Story TimelineWalmart aims at Amazon with no cost NextDay deliveryWalmart Onn Android tablets try to beat Amazon at its own gameWalmart InHome Delivery will test your trust issues to the max READ: Target takes on Amazon with same-day delivery for online ordersGrocery deliveries are exactly what they sound like — a way for consumers to shop through a company’s mobile app, pay using the app, and then wait for someone to bring the groceries to their door. The service is vital for those who are unable to leave their homes and a massive convenience for everyone else, but there is a downside: the delivery fee.Depending on the company used, each food order may come with a flat shipping fee somewhere between $5 and $10; other services require customers to sign up for a plan and pay a flat monthly fee to get a certain number of deliveries every month. Walmart Grocery, the company’s online food shopping service, offers both a flat $9.95 fee for a single delivery and a $12.95/month rate for monthly subscriptions.AdChoices广告As first spied by TechCrunch, Walmart also added a $98 annual subscription to its grocery delivery service, enabling customers who regularly get grocery deliveries to save money over the course of a full year. The new plan is called Delivery Unlimited, and as its name suggests, subscribers can order whatever groceries they need and the packages will be delivered with no additional costs. The rate is one dollar less than Shipt’s annual $99 plan, which Target customers must get if they want otherwise free deliveries under the retailer’s new same-day delivery service. It’s unclear at this time how many regions are covered by Walmart’s new Delivery Unlimited service. The option to order and pay through the app, then pick up the order at a Walmart store remains free. The grocery delivery market is heating up and that’s good news for consumers. Days after Target launched same-day deliveries for online purchases in most of the United States, Walmart has expanded its own alternative to include a new $98 annual subscription for grocery deliveries. The annual subscription is a discount over the flat rate and monthly plan options Walmart already offered.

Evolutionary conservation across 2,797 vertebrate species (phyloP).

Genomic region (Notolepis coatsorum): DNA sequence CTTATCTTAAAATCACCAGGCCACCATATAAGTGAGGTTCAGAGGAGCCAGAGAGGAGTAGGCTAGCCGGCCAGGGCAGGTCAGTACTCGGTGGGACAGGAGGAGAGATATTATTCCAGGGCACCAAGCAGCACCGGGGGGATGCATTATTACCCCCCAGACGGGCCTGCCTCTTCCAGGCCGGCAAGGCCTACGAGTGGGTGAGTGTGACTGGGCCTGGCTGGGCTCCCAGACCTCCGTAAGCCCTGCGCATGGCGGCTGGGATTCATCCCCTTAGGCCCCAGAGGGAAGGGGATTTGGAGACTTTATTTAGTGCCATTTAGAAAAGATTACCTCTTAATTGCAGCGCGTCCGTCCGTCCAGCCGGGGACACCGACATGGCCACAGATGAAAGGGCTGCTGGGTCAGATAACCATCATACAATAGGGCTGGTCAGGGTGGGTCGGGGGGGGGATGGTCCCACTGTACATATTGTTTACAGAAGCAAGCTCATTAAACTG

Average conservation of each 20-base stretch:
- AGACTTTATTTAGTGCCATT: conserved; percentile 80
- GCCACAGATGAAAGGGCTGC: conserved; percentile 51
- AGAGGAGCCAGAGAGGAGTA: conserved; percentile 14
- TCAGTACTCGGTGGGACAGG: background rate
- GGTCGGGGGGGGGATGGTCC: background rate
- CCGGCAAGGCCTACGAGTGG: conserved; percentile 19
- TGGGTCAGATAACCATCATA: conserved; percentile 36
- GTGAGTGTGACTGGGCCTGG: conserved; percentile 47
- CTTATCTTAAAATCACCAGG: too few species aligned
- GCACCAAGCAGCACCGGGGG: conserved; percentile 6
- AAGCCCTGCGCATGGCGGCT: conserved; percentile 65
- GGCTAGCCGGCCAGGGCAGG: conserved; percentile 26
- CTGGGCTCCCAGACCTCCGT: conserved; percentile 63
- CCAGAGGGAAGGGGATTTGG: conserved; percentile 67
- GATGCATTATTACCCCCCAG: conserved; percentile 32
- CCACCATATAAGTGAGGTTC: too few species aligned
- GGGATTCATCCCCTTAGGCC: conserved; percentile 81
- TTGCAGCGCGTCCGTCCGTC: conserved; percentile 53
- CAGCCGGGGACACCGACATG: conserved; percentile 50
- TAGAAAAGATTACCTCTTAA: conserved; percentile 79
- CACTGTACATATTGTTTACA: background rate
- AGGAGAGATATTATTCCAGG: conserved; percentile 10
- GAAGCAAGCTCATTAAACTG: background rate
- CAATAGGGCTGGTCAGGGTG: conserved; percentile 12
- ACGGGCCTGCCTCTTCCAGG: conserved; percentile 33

Viewpoints: Insuring Medical Treatments Are Well Researched; GOP Govs Reluctance On Exchanges May Backfire The New York Times: Testing What We Think We Know By 1990, many doctors were recommending hormone replacement therapy to healthy middle-aged women and P.S.A. screening for prostate cancer to older men. Both interventions had become standard medical practice. But in 2002, a randomized trial showed that preventive hormone replacement caused more problems (more heart disease and breast cancer) than it solved. … Then, in 2009, trials showed that P.S.A. screening led to many unnecessary surgeries and had a dubious effect on prostate cancer deaths (Dr. H. Gilbert Welch, 8/19). Bloomberg: Republican Governors Should Want Homemade ExchangesEven though the Health and Human Services Department staffers who are working on plans for the federally imposed exchanges are trying their best to get input from insurance officials in every state, they will be hard-pressed to design unique exchanges for each of the states that refuse to design their own. It’s more likely that the federally operated exchanges will have a one-size-fits-all quality. And this will make the states’ health-insurance systems more difficult and costly to administer (Elena Marks, 8/19). Politico: A Health Mandate Businesses Might Like The health reform law may have been upheld by the Supreme Court, but it won’t alter the alarming fact that employee health costs have exploded to become the third largest expense in business today, eroding the financial health of thousands of companies. That’s because the cause of this health cost crisis has nothing to do with the health law, but is instead due to the declining health of the American worker. A recent study found that an astonishing 86 percent of all full-time employees in the U.S. — that’s six of every seven workers — are now either overweight or have a chronic (but usually preventable) health condition that significantly raises their health costs (Darrell Moon, 8/20). Los Angeles Times: A Flawed Medi-Cal Fix The state Senate’s top Democrat, Darrell Steinberg, is making a last-minute push for a bill that would allow some injured people to seek recovery for medical bills that are larger than what their doctors and hospitals actually collected. The goal, Steinberg says, is to generate more money for Medi-Cal, the state’s version of Medicaid. Indeed, state and federal laws have made it difficult for Medi-Cal to recover much of what it spends on medical care even when the victims win judgments against the people who injured them. But Steinberg wants to solve that problem the wrong way (8/17). The Dallas Morning News: Parkland Requires A Turnaround Mind-Set If there was any doubt that tough and decisive hands-on leadership is needed at Parkland Memorial Hospital, recent headlines drive home the point: first, federal monitors’ most recent harsh critique of Parkland’s reform efforts, then the hospital’s stunning announcement last week that it is severely understaffed and in “crisis mode” (8/19).Health Policy Solutions: Peaceful Death At Risk When Emotion Overwhelms Good MedicineDoctors often try to dissuade patients and their families from seeking treatments they believe to be futile, and as a result, many choose instead to focus on care that enriches their quality of life. But there are some who challenge this practice, saying that doctors who discourage further treatment and allow patients to die comfortably and in peace are killing them. The critics suggest that doctors who recommend against further treatment show a lack of respect for the elderly, the disabled and the very sick. They say (maybe even believe) that doctors and hospitals have financial incentives for not treating them. They fail to accept that the reality is exactly the opposite (Dr. Aroop Mangalik, 8/19). This is part of the KHN Morning Briefing, a summary of health policy coverage from major news organizations. Sign up for an email subscription.